Five Great Short Stories You Can Read Right Now!
Article / March 21, 2014

Many writers agree that ‘tis harder to write a short story compared to a novel. It’s a relatively easy task to set the mood, develop character nuances and conclude satisfyingly when one has pages and pages at their disposal. Short stories, however, face the daunting task of making an impact while catering to increasingly short attention spans. Here are five stories that succeed spectacularly and, what’s more, you can read them right now! 1. The Beast in the Jungle by Henry James This is a spot of cheating on my part because The Beast in the Jungle is a novella, not a short story but being the author of this article imbues me with a power I fully intend on misusing. James is most famous for The Turn of the Screw but my personal favourite of his oeuvre is this 1903 novella. The story of John Marcher, this narrative deals poignantly with the eternal themes of love, loneliness, destiny and death. It is very highly recommended to all existential angst-ridden readers out there. Link- 2. ‘Ligeia’ by Edgar Allen Poe Almost universally recognised as the master of horror fiction, Poe has some absolutely fantastic poems and stories to his…

The Game, Mrs Hudson, Is On!
Article / March 14, 2014

One of the creeds that bookworms everywhere live by is that the book is always better. Your imagination is not limited by pesky problems like budget constraints, primitive technology, casting issues or bossy studio executives. However, once every few years, stars align and woodland creatures sing and lo and behold, a perfect adaptation is made. The most recent piece of cinematic perfection to grace our television screens is BBC’s Sherlock.

No Country for Women; at least in Chetan Bhagat’s world
Article / March 7, 2014

Bhagat’s women characters are pathetic spectres, forever circumscribed within their gender and sexuality, less than human in their one-dimensional personalities, and trophies to be awarded to the central male figure. Here are a few choice quotes so the gentle reader can judge for herself/himself:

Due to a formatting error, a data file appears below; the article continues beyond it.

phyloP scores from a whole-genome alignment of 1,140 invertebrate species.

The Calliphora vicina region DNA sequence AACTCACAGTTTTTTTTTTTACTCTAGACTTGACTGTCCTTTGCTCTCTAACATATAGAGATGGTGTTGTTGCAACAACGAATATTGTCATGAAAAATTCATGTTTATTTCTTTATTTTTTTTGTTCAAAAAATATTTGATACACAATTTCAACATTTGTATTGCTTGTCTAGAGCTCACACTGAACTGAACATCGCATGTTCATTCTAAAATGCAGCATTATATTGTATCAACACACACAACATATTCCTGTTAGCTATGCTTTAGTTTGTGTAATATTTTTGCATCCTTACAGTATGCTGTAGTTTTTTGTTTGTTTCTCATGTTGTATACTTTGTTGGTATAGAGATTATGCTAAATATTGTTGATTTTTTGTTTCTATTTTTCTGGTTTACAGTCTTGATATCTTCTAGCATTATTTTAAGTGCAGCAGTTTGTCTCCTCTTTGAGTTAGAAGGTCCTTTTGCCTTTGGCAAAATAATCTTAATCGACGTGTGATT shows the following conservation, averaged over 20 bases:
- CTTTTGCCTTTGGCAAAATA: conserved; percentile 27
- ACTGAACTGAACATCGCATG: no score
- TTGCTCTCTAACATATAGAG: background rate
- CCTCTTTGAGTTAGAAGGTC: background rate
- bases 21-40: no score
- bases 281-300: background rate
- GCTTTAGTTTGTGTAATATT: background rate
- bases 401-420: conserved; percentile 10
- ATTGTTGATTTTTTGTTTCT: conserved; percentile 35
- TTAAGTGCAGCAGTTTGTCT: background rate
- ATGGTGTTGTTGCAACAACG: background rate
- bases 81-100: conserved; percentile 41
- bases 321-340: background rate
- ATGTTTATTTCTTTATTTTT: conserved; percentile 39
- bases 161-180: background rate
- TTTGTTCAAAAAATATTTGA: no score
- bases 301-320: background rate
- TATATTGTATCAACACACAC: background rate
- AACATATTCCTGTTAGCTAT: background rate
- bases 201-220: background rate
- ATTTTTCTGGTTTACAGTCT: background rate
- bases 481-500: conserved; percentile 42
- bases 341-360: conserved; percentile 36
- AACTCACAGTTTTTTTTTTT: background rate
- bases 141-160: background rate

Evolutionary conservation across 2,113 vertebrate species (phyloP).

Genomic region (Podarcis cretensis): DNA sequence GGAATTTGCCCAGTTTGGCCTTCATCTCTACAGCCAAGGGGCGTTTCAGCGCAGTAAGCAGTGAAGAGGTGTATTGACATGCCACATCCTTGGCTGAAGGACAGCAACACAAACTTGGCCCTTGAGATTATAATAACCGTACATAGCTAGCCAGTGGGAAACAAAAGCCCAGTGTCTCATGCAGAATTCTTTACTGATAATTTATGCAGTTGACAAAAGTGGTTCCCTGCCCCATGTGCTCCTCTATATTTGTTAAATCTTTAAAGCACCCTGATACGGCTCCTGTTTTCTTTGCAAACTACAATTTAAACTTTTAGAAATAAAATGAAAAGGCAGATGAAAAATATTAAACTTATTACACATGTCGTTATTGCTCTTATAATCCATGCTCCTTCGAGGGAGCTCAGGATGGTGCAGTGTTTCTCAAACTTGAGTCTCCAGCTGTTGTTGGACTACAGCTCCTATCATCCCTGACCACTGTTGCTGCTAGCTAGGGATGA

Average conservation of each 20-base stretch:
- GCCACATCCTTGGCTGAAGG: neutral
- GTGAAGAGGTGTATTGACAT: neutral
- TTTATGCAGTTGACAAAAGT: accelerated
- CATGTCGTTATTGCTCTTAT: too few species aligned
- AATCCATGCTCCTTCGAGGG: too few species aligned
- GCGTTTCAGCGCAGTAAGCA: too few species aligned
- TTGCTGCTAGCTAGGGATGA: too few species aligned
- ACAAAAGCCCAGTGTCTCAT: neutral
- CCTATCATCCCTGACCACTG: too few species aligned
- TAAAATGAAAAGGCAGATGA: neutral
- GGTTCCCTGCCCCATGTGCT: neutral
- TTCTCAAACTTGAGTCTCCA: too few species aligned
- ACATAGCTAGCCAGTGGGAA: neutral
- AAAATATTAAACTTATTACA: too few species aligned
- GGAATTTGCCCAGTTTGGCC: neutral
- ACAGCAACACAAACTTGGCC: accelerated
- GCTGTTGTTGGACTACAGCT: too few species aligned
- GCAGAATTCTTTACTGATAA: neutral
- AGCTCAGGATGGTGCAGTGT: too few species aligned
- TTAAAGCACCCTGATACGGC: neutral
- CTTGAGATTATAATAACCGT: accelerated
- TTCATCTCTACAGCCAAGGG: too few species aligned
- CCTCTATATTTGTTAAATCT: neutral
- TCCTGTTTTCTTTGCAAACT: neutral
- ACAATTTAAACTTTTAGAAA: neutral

Jaipur Literature Festival – Day Five
Article / January 23, 2014

The Jaipur Literature Festival 2014 concluded on January 21st, after 5 days of non-stop literary fun. Neha Yadav is already experiencing withdrawal symptoms! The last day of Jaipur Literature Festival 2014 dawned cold, wet and grey- perfect backdrop for a Bronte novel but a real nuisance for event organisers. My two friends and I, in the pink of health despite ill-advised consumption of frozen yogurt and chilled Cokes, arrived at the venue fully expecting chaos and mayhem. We were however, very pleasantly surprised at the efficiency and good humour with which the organisers and the guests dealt with the whimsical weather. A number of earnest looking youth with wind-whipped pink cheeks were stationed at all the venues to inform guests about the various location and session changes. The first session of the day was Jim Crace in conversation with Chandrahas Choudhry about his book Harvest, which was shortlisted for the Booker Prize 2013. The interview took place in the toasty warm and consequently packed British Airways Baithak where Crace joked about feeling right at home (England) because of the weather. This was the third Crace session that I attended and in me, he has found another devoted reader. He spoke…

Jaipur Literature Festival – Day Three
Article / January 20, 2014